My qualms led me to a set of recorded lectures by John McArthur in which he railed against “christian counseling” as a dangerous and non-biblical practice. He was particularly fond of 1 Peter1:3, which states that “His divine power has given us everything we need for a godly life”. Thus, why would we need to consult “worldly authorities” on matters of behavior change or emotional healing? Is not change in behavior the specific purview of the Bible itself? And aren’t the categories already established as repentance, prayer, sin, righteousness, etc. (not “counseling“)? We don’t need no stinkin’ counselors, was the idea.
But McArthur and I made the same mistake. It’s a very common one. It’s the mistake of accepting the categories given by the opposition. The affirmation was made that we had to add psychology to the Bible. To this we reacted with simple negation. But what if the error was more complex? What if psychology can be a useful tool when it is allowed to operate in the context of a commitment to biblical thinking and living? The overly simplistic rejection of anything that appears to challenge “the Bible” which characterizes many of the reactions of conservative Christians is the result of precisely this mistake. We fail to make distinctions, we lump everything together in a paranoid impulse of self-protection, we replace reasonable assessment with guilt by association and sloganeering.
Another related problem which affects many areas of the Christianity and culture divide is what amounts to a negation of the Lordship of Jesus over all things. When new discoveries are made or when new branches of science are formed Christians often react, again, by shutting them out or vilifying them rather than seeing that they are insights into what God has made. The way forward is to assess them in the light of a biblical worldview. Often this results, not in a negation of the ideas or discoveries, but an orientation about their appropriate use.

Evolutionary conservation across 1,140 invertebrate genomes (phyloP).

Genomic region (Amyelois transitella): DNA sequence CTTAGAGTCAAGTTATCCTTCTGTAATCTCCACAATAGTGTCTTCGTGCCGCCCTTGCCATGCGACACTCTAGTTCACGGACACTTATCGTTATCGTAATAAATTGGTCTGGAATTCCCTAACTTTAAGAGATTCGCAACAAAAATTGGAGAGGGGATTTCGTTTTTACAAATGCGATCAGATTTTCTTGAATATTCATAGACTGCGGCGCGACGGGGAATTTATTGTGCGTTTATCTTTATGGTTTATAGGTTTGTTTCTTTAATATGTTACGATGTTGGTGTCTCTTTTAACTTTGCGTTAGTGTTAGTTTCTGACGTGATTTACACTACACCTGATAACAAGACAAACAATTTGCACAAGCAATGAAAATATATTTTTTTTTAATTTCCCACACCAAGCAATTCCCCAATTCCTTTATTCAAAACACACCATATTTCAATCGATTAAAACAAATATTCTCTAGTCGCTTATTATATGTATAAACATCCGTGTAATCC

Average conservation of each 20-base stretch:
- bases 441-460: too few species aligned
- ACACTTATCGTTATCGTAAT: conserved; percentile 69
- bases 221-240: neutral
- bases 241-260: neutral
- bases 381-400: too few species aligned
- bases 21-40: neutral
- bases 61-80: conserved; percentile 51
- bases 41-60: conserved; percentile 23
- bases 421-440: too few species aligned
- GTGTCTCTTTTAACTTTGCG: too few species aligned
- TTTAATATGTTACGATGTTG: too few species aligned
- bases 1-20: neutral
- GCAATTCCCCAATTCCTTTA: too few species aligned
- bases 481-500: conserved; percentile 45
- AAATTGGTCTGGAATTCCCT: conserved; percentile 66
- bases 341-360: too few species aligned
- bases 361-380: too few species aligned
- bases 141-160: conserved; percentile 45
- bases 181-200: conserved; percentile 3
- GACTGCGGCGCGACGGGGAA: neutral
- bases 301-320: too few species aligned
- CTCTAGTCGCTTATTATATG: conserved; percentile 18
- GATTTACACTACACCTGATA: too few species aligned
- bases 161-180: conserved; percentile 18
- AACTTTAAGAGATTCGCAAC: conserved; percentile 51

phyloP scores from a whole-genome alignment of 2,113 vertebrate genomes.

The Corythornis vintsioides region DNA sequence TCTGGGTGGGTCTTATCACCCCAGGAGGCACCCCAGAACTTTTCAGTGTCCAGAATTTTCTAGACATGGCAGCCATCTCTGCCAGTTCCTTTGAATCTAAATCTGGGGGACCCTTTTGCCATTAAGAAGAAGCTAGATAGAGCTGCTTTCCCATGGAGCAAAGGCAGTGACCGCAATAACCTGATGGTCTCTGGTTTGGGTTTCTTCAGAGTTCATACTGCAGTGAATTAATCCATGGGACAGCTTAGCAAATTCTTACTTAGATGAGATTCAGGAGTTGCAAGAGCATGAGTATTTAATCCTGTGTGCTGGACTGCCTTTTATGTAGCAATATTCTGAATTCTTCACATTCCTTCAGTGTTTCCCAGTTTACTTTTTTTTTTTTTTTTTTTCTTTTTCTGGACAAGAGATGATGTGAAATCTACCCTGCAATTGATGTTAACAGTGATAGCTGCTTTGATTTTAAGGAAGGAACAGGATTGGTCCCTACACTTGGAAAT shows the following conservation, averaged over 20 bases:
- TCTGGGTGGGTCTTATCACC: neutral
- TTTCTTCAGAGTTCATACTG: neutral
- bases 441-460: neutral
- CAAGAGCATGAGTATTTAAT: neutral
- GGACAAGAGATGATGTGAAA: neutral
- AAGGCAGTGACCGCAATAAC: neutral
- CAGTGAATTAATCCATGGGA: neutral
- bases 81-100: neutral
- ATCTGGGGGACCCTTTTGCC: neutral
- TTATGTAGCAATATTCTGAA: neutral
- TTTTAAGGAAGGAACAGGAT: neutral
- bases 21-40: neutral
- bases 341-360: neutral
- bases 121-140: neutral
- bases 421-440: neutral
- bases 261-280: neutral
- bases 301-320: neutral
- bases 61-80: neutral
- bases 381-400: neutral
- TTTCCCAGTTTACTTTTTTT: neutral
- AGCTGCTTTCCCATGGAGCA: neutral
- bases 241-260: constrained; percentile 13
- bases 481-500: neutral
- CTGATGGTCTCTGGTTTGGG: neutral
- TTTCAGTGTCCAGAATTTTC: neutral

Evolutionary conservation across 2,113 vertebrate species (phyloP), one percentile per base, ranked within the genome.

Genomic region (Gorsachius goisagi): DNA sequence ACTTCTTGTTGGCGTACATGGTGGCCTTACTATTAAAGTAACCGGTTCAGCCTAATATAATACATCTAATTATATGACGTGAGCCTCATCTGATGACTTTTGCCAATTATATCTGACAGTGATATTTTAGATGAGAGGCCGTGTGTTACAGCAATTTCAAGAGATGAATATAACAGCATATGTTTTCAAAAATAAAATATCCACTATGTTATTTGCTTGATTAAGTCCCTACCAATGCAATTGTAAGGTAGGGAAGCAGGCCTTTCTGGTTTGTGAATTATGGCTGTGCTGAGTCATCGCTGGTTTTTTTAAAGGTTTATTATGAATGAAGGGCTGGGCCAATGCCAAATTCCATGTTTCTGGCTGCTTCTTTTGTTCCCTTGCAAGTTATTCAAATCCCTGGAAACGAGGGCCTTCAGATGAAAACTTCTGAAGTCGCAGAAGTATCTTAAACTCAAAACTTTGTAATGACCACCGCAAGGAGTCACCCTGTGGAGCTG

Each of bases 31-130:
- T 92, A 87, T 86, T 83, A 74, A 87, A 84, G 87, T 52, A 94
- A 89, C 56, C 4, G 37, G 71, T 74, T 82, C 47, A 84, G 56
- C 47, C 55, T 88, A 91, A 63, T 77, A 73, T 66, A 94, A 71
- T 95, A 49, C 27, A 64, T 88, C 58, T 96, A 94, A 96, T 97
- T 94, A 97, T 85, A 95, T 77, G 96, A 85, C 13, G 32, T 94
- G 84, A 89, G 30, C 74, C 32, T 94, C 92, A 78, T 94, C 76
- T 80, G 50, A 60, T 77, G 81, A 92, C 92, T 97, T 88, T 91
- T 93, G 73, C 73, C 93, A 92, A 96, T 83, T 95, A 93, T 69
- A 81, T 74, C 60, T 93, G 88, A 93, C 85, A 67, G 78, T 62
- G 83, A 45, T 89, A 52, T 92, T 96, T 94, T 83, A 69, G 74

These days I think of psychology as a kind of wisdom based on observation. There are common patterns to our behaviors and thinking which, when understood, can provide us with great tools for personal relationships and useful insights for helping those who are emotionally burdened. But they will only be useful to us as Christians if we approach them with biblical premises. So if we are to do psychology as Christians there will be a point at which we will tell the discipline, “Ok buddy. That’s as far as you go. You don’t get to come past that line.” Psychology is a tool. Our values, priorities and ethical orientation determine how that tool is used – and for Christians those come from the Bible. Even people who aren’t Christians know that psychology is a tool that can be used for good or for ill. Take child psychology. What a blessing it can be when it is used to help children grow into balanced, happy adults. But what happens when child psychologists sell out to the dark side and use their wisdom to market products to children? The orientation has changed from helping to manipulating.
It seems to me that the most urgent need in this field, as in many others, is for Christians to provide examples of how the ethical orientation provided by the Bible results in a healthy use of its tools and methods.